Home >Education >News >Covid-19: India may get more foreign students as US, Europe struggle
India is home to nearly 48,000 international students as of now, and the country aims to take that number to 200,000 over a period of time. (Photo: Hindustan Times)
India is home to nearly 48,000 international students as of now, and the country aims to take that number to 200,000 over a period of time. (Photo: Hindustan Times)

Covid-19: India may get more foreign students as US, Europe struggle

  • Universities believe that a late start to the academic year in August –September will help them expand digital outreach and give time to dispel fears about the pandemic

NEW DELHI: India is likely to gain more international students as key study destinations, including the US and Europe, continue to struggle amid the covid-19 pandemic.

Indian universities said they have increased their online outreach to target Asia and Africa to attract more students in a year when other countries like the US have tightened the immigration norms. Universities believe that a late start to the academic year in August –September will help them expand digital outreach and give time to dispel fears about the pandemic.

"...There is an opportunity here for all the top institutions. I see more international students coming over to India in the new academic year. And it’s not limited to just the south Asian neighborhood," said C. Vijay Kumar, director international relations at Vellore Institute of Technology (VIT), a leading private university with multiple campuses.

“In last one month, the response we are getting is huge. SouthAsia, Southeast Asia, Africa and Gulf countries are showing an increased interest in Indian institutions. During our outreach, the impression we are getting is since US and UK are largely out of bound due to the current crisis, India is a good alternative. The low fee and quality of education in India’s top 15% to 20% colleges and universities is a net positive for prospective students, and that is a growing realization among other countries," Kumar explained.

Agreed Sarit K Das, director, IIT Roopar, “There is certainly an opportunity for top Indian colleges and universities. We know how the situation is at top educational destinations. How much we convert this crisis into an opportunity, only time will tell," Das said.

The pandemic has hurt the US most, with over 1.81 million covid-19 cases and 105,000 deaths so far. Similarly, UK has reported over 38,000 deaths and France over 28,000 deaths.

Sandip Scancheti, past president of Association of Indian Universities, said there will be some gains as US and UK are almost closed. "Besides, Indian norms are not that restrictive like some key countries. That’s an advantage. We will however, get a good pool of Indian students who were earlier going aboard but will not be able to go this year due to visa restrictions," said Sancheti, vice chancellor of SRM University.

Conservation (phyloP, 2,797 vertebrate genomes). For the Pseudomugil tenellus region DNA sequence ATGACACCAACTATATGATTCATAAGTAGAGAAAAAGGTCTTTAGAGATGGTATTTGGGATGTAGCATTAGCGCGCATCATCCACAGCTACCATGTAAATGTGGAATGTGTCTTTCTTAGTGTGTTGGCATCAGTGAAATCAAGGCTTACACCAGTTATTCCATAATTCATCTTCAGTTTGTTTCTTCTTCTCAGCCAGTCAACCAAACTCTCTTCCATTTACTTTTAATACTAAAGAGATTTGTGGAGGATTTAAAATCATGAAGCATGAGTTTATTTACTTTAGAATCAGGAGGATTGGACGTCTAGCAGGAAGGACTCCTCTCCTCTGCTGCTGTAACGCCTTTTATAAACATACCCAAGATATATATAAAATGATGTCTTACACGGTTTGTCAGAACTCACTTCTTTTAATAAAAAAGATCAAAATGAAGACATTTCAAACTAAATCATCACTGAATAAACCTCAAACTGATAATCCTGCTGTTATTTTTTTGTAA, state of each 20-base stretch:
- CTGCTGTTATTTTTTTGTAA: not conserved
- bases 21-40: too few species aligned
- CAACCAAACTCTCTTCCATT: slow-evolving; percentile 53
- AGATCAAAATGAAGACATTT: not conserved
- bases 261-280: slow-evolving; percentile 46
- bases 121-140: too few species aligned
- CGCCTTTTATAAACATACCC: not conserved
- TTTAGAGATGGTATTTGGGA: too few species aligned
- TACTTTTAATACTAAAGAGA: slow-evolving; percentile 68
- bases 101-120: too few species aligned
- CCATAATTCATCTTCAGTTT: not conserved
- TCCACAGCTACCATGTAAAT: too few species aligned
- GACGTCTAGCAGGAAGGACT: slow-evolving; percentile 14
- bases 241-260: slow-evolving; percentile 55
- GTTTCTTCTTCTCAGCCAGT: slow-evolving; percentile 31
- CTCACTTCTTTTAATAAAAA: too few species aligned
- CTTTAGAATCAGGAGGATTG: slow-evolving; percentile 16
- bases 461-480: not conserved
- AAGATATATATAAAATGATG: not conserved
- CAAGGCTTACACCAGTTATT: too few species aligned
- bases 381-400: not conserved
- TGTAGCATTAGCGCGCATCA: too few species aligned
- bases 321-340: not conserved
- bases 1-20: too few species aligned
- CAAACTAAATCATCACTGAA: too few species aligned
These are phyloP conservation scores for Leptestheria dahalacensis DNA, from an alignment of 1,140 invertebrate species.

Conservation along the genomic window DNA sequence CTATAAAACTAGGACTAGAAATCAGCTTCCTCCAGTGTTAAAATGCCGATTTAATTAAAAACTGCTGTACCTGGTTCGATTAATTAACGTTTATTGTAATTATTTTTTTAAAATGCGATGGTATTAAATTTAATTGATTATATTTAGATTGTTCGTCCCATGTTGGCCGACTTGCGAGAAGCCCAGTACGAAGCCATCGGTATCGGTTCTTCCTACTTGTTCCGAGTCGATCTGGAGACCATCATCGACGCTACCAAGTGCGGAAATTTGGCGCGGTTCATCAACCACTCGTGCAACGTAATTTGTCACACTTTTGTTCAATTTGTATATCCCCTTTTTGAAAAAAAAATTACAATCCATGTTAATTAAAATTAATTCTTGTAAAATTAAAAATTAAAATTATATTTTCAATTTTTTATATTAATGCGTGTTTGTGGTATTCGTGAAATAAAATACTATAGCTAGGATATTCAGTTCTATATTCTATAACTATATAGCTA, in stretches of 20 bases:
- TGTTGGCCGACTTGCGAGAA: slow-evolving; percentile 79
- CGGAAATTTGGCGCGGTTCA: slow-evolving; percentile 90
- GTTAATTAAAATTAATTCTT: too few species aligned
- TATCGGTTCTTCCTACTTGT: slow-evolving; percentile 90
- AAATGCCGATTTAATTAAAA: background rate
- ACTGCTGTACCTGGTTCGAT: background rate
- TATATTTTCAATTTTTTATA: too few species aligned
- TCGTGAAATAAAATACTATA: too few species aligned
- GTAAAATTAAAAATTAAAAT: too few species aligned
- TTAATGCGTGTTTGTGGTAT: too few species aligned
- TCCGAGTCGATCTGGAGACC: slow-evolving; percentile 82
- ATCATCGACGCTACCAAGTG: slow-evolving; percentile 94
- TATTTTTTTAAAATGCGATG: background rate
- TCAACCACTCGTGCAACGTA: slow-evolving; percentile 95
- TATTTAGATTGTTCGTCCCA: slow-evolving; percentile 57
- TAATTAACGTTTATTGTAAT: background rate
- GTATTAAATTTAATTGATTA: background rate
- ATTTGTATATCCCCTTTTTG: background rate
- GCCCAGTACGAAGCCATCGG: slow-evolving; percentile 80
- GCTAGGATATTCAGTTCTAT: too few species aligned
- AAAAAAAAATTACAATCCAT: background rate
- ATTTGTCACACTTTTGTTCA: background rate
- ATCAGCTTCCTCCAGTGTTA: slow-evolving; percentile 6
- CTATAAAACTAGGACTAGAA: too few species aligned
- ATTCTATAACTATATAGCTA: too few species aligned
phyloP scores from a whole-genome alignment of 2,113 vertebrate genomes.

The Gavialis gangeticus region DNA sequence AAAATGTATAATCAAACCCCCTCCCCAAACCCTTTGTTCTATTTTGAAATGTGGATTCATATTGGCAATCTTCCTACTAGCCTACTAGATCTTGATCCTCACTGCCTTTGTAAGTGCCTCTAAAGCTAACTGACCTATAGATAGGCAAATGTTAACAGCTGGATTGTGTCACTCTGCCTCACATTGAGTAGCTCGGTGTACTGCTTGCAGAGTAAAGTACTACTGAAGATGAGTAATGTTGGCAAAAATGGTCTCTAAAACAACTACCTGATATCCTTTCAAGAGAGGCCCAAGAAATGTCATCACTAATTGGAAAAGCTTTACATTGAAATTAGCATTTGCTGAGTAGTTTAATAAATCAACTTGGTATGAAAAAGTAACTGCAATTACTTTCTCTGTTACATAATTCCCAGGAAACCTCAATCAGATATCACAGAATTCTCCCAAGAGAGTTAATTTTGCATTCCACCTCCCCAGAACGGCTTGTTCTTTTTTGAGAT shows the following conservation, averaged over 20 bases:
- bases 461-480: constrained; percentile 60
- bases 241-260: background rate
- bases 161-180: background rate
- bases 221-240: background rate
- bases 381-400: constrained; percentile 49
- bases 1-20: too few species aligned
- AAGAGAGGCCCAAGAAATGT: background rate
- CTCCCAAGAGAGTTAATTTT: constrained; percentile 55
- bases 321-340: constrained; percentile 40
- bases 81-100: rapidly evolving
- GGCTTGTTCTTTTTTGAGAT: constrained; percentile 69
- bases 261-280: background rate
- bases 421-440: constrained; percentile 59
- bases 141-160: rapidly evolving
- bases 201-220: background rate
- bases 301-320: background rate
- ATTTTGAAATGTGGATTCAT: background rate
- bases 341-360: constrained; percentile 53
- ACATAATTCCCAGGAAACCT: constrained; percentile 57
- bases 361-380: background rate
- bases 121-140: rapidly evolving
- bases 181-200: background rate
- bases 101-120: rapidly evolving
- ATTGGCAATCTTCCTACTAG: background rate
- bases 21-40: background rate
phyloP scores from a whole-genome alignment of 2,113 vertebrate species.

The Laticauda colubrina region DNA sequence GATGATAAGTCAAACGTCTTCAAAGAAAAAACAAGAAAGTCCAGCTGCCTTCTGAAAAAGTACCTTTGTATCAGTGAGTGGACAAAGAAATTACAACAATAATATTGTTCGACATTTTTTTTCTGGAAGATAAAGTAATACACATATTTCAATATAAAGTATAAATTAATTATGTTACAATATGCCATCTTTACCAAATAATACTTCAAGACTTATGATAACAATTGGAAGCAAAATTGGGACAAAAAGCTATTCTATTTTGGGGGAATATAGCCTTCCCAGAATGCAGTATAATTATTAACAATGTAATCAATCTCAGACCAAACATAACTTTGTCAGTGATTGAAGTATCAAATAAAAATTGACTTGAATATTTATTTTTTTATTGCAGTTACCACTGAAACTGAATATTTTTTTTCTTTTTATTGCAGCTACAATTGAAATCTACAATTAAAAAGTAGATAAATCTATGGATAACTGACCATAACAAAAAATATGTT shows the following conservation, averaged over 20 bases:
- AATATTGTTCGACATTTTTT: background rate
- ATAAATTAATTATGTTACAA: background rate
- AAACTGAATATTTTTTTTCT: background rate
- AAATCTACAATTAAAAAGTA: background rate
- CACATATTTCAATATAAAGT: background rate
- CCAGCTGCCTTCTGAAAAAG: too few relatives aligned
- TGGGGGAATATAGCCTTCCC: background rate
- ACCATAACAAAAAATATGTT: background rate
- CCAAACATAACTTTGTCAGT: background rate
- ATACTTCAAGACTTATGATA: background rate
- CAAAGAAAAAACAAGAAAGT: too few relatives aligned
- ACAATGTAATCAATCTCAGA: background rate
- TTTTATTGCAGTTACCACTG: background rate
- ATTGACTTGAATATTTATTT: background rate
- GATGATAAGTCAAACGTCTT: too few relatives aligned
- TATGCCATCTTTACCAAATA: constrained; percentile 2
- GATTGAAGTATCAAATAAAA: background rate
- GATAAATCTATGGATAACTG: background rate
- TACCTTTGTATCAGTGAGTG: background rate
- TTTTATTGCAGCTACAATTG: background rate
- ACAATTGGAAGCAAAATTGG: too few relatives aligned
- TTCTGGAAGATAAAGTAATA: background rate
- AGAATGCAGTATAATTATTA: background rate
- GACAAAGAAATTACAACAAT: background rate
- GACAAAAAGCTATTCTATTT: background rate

India is home to nearly 48,000 international students as of now, and the country aims to take that number to 200,000 over a period of time. Of the total foreign students, the highest number came from Nepal which contributed 26.9%, followed by Afghanistan (9.8%), Bangladesh (4.4%), Sudan (4.0%), Bhutan (3.8%,), Nigeria (3.4%) and the US (3.2%).

Human resource development minister Ramesh Pokhriyal on Thursday during a meeting with vice chancellors and principals had reminded that how top institutions should look at international students and increase diversity on campuses.

Prabhakaran Mathiyazhagan, assistant director, international relations at Sri Ramachandra Institute of Higher Education and Research in Chennai (formerly known as Sri Ramachandra Medical College and Research Institute), said while Africa and India’s immediate neighbours remain a good source for foreign students. Southeast Asian countries like Malaysia, Indonesia, Thailand and the Philippines are good destinations from where student flow is likely to increase because of the value proposition in India.

The success of the India as a study aboard destination this year will depend on two factors – how soon we slow down the spread of coronavirus, and how soon international flight operations starts, said Vijaykumar of VIT, and hoped that it should get sorted by August.

While covid-19 has taken away that physical travel to destination countries, the wide acceptance of digital medium has helped in customising offering to students who are already in the classroom or prospective ones in another countries, said Prashant Bhalla, chairman of education council at industry body the Associated Chambers of Commerce and Industry in India (ASSOCHAM).

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